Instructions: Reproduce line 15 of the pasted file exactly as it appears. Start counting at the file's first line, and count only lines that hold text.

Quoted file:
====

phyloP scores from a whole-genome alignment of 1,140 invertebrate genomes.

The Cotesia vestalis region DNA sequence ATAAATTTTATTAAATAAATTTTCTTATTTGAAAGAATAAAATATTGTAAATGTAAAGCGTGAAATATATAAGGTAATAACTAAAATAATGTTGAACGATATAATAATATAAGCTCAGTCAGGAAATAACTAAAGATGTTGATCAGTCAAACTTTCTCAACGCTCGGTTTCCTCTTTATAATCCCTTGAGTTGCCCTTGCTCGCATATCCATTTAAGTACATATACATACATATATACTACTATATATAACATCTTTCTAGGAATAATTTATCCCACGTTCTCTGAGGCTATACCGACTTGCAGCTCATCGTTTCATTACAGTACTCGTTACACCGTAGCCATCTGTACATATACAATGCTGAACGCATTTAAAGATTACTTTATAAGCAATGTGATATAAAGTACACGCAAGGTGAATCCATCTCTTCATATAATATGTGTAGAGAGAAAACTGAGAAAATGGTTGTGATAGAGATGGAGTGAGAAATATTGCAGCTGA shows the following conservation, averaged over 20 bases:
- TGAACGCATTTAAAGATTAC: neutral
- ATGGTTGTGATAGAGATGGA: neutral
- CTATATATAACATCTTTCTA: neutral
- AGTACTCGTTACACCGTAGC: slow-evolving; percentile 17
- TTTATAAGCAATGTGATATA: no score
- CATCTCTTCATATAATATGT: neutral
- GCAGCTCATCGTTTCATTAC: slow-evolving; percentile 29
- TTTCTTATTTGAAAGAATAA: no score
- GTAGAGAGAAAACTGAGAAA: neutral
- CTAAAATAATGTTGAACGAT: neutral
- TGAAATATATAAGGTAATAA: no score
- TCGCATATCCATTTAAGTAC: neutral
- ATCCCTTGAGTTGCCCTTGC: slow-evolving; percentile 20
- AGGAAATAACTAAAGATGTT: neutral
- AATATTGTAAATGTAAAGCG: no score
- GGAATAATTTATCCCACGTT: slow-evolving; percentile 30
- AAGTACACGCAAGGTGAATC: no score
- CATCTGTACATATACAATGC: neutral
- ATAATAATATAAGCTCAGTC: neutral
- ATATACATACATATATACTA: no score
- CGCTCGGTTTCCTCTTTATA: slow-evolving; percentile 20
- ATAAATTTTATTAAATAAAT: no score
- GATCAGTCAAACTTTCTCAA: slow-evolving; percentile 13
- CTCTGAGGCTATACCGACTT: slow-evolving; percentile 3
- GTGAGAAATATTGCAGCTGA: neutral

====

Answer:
- ATCCCTTGAGTTGCCCTTGC: slow-evolving; percentile 20